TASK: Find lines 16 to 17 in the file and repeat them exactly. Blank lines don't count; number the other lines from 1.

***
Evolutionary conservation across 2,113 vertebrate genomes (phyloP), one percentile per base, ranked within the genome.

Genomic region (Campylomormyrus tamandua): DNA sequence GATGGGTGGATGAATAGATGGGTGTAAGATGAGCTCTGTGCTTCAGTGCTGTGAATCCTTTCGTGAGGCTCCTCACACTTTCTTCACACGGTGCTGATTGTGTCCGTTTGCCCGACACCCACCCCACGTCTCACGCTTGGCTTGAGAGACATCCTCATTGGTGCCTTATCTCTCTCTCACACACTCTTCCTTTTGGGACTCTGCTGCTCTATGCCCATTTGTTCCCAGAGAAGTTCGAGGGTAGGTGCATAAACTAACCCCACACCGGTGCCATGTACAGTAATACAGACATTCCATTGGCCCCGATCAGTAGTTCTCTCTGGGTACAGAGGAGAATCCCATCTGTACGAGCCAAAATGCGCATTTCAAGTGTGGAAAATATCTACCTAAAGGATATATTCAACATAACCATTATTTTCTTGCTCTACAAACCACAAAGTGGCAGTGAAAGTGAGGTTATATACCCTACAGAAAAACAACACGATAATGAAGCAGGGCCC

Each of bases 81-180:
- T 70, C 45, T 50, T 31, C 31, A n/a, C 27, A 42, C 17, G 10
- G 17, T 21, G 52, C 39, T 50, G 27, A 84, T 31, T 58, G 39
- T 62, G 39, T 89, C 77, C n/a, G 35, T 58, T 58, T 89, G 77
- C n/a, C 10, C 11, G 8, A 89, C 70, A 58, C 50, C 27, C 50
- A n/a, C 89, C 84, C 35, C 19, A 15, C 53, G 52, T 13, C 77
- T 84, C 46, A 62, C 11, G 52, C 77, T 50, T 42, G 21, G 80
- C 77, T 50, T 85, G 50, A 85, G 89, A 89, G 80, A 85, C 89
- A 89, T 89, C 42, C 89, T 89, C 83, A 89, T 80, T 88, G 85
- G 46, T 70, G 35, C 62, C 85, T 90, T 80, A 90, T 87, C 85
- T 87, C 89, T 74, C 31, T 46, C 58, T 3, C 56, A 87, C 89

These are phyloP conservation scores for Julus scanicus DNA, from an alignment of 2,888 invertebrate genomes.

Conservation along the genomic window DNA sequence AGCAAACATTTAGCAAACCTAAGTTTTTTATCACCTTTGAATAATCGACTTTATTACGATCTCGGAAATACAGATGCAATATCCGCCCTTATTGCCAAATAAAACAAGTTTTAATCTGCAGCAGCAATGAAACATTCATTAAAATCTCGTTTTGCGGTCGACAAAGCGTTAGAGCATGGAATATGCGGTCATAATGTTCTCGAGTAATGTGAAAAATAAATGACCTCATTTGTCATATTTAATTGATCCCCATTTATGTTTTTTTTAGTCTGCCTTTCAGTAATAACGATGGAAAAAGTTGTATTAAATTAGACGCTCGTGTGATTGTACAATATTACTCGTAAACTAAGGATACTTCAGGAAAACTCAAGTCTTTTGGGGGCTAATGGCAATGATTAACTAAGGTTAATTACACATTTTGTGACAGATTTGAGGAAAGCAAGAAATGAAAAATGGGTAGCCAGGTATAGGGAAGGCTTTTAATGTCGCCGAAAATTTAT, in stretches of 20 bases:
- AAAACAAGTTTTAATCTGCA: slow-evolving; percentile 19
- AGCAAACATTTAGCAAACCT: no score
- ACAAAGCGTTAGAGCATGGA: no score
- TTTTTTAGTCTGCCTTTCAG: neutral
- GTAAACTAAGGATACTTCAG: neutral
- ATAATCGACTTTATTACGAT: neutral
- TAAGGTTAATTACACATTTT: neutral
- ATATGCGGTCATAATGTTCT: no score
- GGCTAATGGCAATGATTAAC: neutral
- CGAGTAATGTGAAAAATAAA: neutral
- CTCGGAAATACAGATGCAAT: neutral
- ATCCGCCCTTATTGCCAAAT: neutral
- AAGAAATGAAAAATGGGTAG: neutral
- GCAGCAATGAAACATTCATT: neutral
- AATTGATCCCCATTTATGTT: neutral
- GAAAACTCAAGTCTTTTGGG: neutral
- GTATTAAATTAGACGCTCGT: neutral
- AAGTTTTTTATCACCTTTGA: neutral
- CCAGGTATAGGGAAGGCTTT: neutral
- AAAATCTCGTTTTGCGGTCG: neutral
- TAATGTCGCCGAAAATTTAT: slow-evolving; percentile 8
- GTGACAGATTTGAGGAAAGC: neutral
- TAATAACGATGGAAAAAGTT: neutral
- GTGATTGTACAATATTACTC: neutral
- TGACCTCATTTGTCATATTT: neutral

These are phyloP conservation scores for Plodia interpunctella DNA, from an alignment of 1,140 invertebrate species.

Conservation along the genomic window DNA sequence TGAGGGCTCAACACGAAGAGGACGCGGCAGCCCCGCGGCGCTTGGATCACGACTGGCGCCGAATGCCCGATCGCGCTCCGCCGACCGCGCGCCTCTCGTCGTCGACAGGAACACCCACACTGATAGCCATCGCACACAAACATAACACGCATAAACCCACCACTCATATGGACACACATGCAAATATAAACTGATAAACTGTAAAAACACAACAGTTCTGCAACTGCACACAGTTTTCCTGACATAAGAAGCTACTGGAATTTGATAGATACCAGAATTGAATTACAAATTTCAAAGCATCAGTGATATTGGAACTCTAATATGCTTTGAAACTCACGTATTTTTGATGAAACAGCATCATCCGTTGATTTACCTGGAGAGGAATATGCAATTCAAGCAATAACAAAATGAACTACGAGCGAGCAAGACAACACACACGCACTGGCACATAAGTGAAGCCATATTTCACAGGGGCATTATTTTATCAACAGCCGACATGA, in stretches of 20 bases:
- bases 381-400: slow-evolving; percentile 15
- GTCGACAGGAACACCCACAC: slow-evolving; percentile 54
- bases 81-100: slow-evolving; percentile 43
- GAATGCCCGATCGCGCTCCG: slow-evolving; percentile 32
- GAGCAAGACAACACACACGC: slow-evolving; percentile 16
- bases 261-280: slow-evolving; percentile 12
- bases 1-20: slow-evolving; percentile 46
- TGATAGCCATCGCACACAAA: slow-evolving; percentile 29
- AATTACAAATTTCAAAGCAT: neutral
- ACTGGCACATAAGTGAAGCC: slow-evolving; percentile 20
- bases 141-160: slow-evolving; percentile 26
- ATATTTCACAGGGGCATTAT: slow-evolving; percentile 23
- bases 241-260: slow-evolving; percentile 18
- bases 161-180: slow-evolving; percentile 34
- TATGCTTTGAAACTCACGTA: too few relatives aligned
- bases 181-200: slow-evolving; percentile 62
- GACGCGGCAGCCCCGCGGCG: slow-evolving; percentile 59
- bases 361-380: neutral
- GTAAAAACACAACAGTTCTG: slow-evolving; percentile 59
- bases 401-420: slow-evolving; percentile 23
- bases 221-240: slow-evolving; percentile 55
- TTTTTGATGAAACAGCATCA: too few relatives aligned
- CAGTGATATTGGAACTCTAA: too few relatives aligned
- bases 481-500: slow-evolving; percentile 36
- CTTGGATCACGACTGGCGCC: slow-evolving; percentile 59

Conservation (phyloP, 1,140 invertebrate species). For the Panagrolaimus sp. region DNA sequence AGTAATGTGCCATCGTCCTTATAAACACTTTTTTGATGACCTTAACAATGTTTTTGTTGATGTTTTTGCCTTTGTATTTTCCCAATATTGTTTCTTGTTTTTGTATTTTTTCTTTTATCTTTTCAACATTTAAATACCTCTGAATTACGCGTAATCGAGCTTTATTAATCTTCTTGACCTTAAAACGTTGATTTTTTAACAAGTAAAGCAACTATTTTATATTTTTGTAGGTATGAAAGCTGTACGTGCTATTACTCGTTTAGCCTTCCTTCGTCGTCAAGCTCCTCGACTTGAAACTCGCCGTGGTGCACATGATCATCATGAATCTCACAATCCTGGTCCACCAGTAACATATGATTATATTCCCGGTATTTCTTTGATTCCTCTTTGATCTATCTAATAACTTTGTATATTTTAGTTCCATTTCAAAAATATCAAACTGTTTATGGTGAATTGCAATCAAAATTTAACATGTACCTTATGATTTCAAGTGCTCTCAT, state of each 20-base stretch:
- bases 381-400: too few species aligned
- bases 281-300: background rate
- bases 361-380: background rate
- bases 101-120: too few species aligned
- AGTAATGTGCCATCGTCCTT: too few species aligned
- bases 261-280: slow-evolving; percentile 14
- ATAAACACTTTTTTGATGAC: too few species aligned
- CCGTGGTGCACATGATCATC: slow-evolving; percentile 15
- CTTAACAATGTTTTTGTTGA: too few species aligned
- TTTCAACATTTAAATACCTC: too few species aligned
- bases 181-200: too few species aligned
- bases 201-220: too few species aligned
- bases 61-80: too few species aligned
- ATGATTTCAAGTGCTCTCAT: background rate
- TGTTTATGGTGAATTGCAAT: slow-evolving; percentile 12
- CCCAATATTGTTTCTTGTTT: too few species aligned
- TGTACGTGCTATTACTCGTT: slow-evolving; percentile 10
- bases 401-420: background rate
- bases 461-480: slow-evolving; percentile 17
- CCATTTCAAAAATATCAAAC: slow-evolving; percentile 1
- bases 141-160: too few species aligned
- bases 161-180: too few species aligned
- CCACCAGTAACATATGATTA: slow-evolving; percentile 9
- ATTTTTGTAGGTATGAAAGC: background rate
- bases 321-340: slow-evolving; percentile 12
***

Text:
- AAAACAAGTTTTAATCTGCA: slow-evolving; percentile 19
- AGCAAACATTTAGCAAACCT: no score